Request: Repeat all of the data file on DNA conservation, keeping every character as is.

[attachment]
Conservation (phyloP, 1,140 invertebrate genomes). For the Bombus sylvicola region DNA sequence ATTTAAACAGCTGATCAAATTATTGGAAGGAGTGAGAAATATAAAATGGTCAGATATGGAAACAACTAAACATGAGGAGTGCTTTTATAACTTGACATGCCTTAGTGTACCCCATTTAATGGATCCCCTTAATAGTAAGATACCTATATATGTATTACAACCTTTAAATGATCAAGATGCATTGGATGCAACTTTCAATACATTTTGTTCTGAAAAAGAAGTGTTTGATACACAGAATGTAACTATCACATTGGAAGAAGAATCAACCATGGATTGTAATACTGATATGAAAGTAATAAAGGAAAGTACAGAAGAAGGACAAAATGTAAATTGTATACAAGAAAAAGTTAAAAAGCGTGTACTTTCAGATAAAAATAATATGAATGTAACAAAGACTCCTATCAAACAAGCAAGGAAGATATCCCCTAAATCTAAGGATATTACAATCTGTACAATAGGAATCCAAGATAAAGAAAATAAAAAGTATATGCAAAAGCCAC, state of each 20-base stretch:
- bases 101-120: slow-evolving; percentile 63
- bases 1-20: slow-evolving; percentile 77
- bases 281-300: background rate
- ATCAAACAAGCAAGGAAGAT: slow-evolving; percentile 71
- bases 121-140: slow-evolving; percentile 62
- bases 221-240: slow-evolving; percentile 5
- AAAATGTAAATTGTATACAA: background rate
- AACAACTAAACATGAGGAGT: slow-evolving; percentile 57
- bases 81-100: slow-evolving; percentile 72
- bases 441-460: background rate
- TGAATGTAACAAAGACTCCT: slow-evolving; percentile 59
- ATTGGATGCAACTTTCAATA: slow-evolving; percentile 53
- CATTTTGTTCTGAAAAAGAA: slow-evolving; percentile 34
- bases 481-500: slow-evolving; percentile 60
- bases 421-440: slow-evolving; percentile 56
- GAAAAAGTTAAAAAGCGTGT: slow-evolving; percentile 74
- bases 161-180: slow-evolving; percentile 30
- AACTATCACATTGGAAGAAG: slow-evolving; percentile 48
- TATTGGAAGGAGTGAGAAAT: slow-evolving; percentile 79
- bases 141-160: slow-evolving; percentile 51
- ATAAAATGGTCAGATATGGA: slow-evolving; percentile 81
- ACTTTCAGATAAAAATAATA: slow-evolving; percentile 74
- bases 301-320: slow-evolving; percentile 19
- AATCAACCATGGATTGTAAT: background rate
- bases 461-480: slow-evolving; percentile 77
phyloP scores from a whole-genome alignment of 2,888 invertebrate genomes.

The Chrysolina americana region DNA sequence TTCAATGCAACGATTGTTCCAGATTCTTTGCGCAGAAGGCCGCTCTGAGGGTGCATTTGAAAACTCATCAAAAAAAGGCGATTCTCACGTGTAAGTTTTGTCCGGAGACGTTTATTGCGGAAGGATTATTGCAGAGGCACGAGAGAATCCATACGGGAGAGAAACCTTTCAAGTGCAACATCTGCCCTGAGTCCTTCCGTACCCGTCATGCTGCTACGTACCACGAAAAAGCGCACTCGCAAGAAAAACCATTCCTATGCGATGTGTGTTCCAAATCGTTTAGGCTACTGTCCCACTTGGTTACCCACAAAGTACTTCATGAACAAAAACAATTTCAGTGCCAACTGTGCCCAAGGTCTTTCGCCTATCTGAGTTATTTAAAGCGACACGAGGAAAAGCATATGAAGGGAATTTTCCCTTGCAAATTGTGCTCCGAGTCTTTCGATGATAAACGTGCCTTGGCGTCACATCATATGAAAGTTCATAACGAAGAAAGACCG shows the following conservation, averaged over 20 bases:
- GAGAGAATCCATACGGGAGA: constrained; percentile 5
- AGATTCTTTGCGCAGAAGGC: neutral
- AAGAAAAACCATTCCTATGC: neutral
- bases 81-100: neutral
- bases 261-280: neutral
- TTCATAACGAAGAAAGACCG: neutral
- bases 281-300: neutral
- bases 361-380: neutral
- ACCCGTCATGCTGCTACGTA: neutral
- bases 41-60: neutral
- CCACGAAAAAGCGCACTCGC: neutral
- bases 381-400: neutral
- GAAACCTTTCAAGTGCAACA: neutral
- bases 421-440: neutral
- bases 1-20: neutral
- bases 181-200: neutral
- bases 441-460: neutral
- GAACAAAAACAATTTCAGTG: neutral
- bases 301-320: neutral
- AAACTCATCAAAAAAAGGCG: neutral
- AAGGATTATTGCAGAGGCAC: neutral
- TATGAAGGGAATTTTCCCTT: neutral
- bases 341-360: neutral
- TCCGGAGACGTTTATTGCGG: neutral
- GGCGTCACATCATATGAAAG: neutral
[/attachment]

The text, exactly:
Conservation (phyloP, 1,140 invertebrate genomes). For the Bombus sylvicola region DNA sequence ATTTAAACAGCTGATCAAATTATTGGAAGGAGTGAGAAATATAAAATGGTCAGATATGGAAACAACTAAACATGAGGAGTGCTTTTATAACTTGACATGCCTTAGTGTACCCCATTTAATGGATCCCCTTAATAGTAAGATACCTATATATGTATTACAACCTTTAAATGATCAAGATGCATTGGATGCAACTTTCAATACATTTTGTTCTGAAAAAGAAGTGTTTGATACACAGAATGTAACTATCACATTGGAAGAAGAATCAACCATGGATTGTAATACTGATATGAAAGTAATAAAGGAAAGTACAGAAGAAGGACAAAATGTAAATTGTATACAAGAAAAAGTTAAAAAGCGTGTACTTTCAGATAAAAATAATATGAATGTAACAAAGACTCCTATCAAACAAGCAAGGAAGATATCCCCTAAATCTAAGGATATTACAATCTGTACAATAGGAATCCAAGATAAAGAAAATAAAAAGTATATGCAAAAGCCAC, state of each 20-base stretch:
- bases 101-120: slow-evolving; percentile 63
- bases 1-20: slow-evolving; percentile 77
- bases 281-300: background rate
- ATCAAACAAGCAAGGAAGAT: slow-evolving; percentile 71
- bases 121-140: slow-evolving; percentile 62
- bases 221-240: slow-evolving; percentile 5
- AAAATGTAAATTGTATACAA: background rate
- AACAACTAAACATGAGGAGT: slow-evolving; percentile 57
- bases 81-100: slow-evolving; percentile 72
- bases 441-460: background rate
- TGAATGTAACAAAGACTCCT: slow-evolving; percentile 59
- ATTGGATGCAACTTTCAATA: slow-evolving; percentile 53
- CATTTTGTTCTGAAAAAGAA: slow-evolving; percentile 34
- bases 481-500: slow-evolving; percentile 60
- bases 421-440: slow-evolving; percentile 56
- GAAAAAGTTAAAAAGCGTGT: slow-evolving; percentile 74
- bases 161-180: slow-evolving; percentile 30
- AACTATCACATTGGAAGAAG: slow-evolving; percentile 48
- TATTGGAAGGAGTGAGAAAT: slow-evolving; percentile 79
- bases 141-160: slow-evolving; percentile 51
- ATAAAATGGTCAGATATGGA: slow-evolving; percentile 81
- ACTTTCAGATAAAAATAATA: slow-evolving; percentile 74
- bases 301-320: slow-evolving; percentile 19
- AATCAACCATGGATTGTAAT: background rate
- bases 461-480: slow-evolving; percentile 77
phyloP scores from a whole-genome alignment of 2,888 invertebrate genomes.

The Chrysolina americana region DNA sequence TTCAATGCAACGATTGTTCCAGATTCTTTGCGCAGAAGGCCGCTCTGAGGGTGCATTTGAAAACTCATCAAAAAAAGGCGATTCTCACGTGTAAGTTTTGTCCGGAGACGTTTATTGCGGAAGGATTATTGCAGAGGCACGAGAGAATCCATACGGGAGAGAAACCTTTCAAGTGCAACATCTGCCCTGAGTCCTTCCGTACCCGTCATGCTGCTACGTACCACGAAAAAGCGCACTCGCAAGAAAAACCATTCCTATGCGATGTGTGTTCCAAATCGTTTAGGCTACTGTCCCACTTGGTTACCCACAAAGTACTTCATGAACAAAAACAATTTCAGTGCCAACTGTGCCCAAGGTCTTTCGCCTATCTGAGTTATTTAAAGCGACACGAGGAAAAGCATATGAAGGGAATTTTCCCTTGCAAATTGTGCTCCGAGTCTTTCGATGATAAACGTGCCTTGGCGTCACATCATATGAAAGTTCATAACGAAGAAAGACCG shows the following conservation, averaged over 20 bases:
- GAGAGAATCCATACGGGAGA: constrained; percentile 5
- AGATTCTTTGCGCAGAAGGC: neutral
- AAGAAAAACCATTCCTATGC: neutral
- bases 81-100: neutral
- bases 261-280: neutral
- TTCATAACGAAGAAAGACCG: neutral
- bases 281-300: neutral
- bases 361-380: neutral
- ACCCGTCATGCTGCTACGTA: neutral
- bases 41-60: neutral
- CCACGAAAAAGCGCACTCGC: neutral
- bases 381-400: neutral
- GAAACCTTTCAAGTGCAACA: neutral
- bases 421-440: neutral
- bases 1-20: neutral
- bases 181-200: neutral
- bases 441-460: neutral
- GAACAAAAACAATTTCAGTG: neutral
- bases 301-320: neutral
- AAACTCATCAAAAAAAGGCG: neutral
- AAGGATTATTGCAGAGGCAC: neutral
- TATGAAGGGAATTTTCCCTT: neutral
- bases 341-360: neutral
- TCCGGAGACGTTTATTGCGG: neutral
- GGCGTCACATCATATGAAAG: neutral